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Wednesday, April 25, 2007

Will it be enough?


Arik Sharon's and the Disengagement Authority's hype about a "solution for every family" is recognized by even the most enthusiastic disengagers as a bluff.

Thousands of innocent Jews were exiled from their homes and set up in all sorts of temporary setups, without the minimal financial compensation needed to buy or build new homes.

Almost two full years have passed, and most are unemployed, living in refugee camps far from employment possibilities. The "lucky ones" who received some money have eaten most of it or spent it on new appliances, since their old ones were broken or lost "in transit."

Now, the Knesset, led by Ichud Le'umi (National Union) MK Uri Ariel has allocated more money.


Will it be enough? Will it solve the problems? What's the point of just giving without providing homes to buy or land to build on?


I also think that they should give up on their unrealistic dream to recreate their former lives. It's a humpty dumpty dream, just impossible.


Why aren't their leaders encouraging them to look further afield to establish new lives and stop mourning their old one?

4 comments:

Rafi G. said...

whenever I talk about this to anybody who lives in a country where capitalism is king (USA), they always ask why these people don't just take their money and buy houses somewhere else. Sure, they want to live together, but at what cost? move on. go to a city or different settlement. buy a house. find employment.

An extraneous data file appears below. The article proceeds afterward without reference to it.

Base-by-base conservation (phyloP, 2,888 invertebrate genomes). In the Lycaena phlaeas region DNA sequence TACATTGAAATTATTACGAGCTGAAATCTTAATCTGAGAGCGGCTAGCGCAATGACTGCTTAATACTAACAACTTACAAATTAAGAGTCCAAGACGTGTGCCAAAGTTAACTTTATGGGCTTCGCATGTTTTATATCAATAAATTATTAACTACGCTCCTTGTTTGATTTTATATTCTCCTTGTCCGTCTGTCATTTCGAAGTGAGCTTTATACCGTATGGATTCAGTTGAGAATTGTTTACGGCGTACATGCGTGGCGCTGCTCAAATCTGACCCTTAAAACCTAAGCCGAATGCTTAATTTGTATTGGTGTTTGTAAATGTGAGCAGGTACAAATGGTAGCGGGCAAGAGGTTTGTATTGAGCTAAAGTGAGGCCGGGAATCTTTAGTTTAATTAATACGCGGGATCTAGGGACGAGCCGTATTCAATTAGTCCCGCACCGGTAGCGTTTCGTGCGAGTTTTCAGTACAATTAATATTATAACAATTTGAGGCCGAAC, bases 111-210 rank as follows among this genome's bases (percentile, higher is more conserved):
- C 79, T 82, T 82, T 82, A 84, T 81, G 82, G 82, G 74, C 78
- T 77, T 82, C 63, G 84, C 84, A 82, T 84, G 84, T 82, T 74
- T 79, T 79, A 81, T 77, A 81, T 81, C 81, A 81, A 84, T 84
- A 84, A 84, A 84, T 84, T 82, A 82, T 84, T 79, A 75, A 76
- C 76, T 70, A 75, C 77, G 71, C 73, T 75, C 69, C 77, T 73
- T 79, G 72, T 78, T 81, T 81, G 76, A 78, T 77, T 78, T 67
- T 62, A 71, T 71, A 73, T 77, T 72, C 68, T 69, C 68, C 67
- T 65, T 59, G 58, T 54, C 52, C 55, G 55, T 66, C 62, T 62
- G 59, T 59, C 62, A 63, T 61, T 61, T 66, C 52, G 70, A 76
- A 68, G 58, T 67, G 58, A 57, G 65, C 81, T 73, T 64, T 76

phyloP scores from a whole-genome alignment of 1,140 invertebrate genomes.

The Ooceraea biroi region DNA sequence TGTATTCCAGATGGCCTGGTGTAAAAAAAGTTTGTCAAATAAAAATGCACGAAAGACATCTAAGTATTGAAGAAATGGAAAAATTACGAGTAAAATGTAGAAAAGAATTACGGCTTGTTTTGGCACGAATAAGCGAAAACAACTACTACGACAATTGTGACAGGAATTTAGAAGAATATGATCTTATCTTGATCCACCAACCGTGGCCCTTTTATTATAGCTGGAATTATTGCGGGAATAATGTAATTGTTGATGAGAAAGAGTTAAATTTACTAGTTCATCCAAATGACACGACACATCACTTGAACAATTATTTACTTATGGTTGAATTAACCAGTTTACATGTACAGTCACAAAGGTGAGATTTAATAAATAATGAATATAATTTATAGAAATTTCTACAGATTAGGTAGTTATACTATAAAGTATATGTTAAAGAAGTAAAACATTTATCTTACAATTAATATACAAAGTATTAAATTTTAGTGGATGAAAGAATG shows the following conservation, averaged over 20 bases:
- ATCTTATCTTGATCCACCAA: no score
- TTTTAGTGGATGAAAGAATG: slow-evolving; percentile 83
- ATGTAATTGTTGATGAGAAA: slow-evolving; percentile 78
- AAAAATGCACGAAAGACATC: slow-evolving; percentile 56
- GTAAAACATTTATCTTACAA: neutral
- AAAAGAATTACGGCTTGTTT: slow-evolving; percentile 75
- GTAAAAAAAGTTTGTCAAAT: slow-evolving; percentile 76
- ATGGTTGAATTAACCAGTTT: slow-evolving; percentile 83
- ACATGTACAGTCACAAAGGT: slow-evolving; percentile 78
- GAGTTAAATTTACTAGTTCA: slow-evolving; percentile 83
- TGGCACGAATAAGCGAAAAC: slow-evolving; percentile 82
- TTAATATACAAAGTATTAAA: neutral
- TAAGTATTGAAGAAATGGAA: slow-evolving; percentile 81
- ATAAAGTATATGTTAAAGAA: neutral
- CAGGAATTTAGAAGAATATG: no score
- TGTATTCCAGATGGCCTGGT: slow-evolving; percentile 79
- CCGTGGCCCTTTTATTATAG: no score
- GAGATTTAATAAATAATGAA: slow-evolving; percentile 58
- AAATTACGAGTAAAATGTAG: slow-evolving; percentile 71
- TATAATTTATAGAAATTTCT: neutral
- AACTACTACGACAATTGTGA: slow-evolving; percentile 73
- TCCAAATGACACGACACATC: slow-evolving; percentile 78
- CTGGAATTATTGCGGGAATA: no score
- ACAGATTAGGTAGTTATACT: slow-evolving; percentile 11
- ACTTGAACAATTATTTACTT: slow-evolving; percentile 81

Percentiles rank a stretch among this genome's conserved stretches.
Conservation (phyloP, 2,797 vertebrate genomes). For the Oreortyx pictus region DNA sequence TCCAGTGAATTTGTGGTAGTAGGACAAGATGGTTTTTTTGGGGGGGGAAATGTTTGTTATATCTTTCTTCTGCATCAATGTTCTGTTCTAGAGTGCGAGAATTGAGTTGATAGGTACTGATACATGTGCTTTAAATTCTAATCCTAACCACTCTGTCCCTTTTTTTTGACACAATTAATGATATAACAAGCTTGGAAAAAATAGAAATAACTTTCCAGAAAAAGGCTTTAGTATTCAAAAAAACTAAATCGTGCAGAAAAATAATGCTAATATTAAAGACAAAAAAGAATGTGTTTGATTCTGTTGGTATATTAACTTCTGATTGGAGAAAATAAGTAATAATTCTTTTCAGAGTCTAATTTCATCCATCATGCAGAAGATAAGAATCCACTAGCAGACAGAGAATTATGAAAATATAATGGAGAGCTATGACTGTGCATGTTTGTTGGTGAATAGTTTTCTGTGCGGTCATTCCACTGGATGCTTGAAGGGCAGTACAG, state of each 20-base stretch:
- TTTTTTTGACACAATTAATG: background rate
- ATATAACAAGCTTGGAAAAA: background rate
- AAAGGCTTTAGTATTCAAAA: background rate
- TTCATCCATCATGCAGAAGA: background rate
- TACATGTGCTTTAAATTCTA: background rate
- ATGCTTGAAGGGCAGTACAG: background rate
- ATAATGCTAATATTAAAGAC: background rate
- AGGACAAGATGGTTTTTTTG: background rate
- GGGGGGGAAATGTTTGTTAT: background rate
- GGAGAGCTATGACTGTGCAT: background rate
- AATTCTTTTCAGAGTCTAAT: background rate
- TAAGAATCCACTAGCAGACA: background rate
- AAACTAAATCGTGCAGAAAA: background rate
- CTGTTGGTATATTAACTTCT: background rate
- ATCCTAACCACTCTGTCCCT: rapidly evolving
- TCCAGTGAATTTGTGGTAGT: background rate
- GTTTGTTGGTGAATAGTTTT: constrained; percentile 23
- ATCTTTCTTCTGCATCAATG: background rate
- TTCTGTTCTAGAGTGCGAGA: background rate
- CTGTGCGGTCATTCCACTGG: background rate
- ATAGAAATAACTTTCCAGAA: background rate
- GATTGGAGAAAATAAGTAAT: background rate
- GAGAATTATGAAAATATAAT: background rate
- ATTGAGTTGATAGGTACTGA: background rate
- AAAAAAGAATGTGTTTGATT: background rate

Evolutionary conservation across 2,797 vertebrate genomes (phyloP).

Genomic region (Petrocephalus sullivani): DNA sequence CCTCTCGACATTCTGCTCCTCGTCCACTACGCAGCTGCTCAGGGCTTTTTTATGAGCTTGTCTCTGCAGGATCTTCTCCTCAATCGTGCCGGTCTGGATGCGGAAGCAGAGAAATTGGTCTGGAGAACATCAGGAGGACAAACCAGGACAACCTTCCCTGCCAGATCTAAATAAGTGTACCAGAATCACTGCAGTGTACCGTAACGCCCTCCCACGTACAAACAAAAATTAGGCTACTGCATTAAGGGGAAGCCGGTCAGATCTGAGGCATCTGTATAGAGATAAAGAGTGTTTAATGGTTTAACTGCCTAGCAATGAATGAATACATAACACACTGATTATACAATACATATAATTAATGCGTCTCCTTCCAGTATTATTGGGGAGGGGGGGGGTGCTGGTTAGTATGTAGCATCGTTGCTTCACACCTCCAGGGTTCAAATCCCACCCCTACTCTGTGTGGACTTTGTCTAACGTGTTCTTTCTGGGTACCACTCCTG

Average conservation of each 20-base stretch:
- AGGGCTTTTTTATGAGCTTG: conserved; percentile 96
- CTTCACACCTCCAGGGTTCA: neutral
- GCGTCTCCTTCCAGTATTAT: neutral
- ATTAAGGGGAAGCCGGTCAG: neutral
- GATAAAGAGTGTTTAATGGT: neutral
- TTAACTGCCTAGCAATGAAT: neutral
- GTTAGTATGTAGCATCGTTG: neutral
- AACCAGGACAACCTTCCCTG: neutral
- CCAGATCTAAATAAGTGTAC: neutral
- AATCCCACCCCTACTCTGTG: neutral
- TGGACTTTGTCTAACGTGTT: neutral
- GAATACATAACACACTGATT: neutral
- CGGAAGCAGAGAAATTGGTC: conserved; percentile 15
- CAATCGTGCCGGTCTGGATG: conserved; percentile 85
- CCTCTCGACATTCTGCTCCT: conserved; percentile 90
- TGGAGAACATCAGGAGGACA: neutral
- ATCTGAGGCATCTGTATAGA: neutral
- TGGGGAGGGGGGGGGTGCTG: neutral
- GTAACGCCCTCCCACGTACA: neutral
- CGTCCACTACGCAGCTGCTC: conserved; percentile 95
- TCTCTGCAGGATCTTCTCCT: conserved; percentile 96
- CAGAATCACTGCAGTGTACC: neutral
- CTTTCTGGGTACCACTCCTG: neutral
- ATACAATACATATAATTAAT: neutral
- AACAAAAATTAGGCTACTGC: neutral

Batya said...

I spoke to people who said that the compensations wasn't sufficient to buy anything reasonable, outside of 40 year old slums. And also it took so long for the money to be given out, they had to sign extremely long leases, with cancellation penalties for the "caravillas." Just to make sure that no money would be left.
Remember that Israel is a small country without all that much available housing.

Rafi G. said...

the trauma is an issue that cannto be monetized. what happened to them is horrible. But you are right. they should be moving on and not dwelling solely on the past.

Israel is a small country and maybe people don't understand that, but I know there are housing projects going up all around the country and if someone had the impetus, he could go find himself a place. Once one person did it, then another would and another and the problem (at least the housing and maybe the employment at ;east [partially) would be solved. But they would not be living together, which is what they want.

but they ave to move on. People will not look at them mercifully for so much longer. Now they got more money out of the government, and they probably deserve even mroe than that. but eventually people will be sickof it and will say go buy a house already and leave us alone

Batya said...

It generally takes a year or two to recover well enough from such a trauma, and now we're there almost two years later, but they're too poor financially.
Refugees who tried to buy found themselves priced out of the market.
For many Gush Katif was their place, and it's very hard to get reoriented.
Please, don't blame the victims. We never know how we would have reacted if placed in the same position.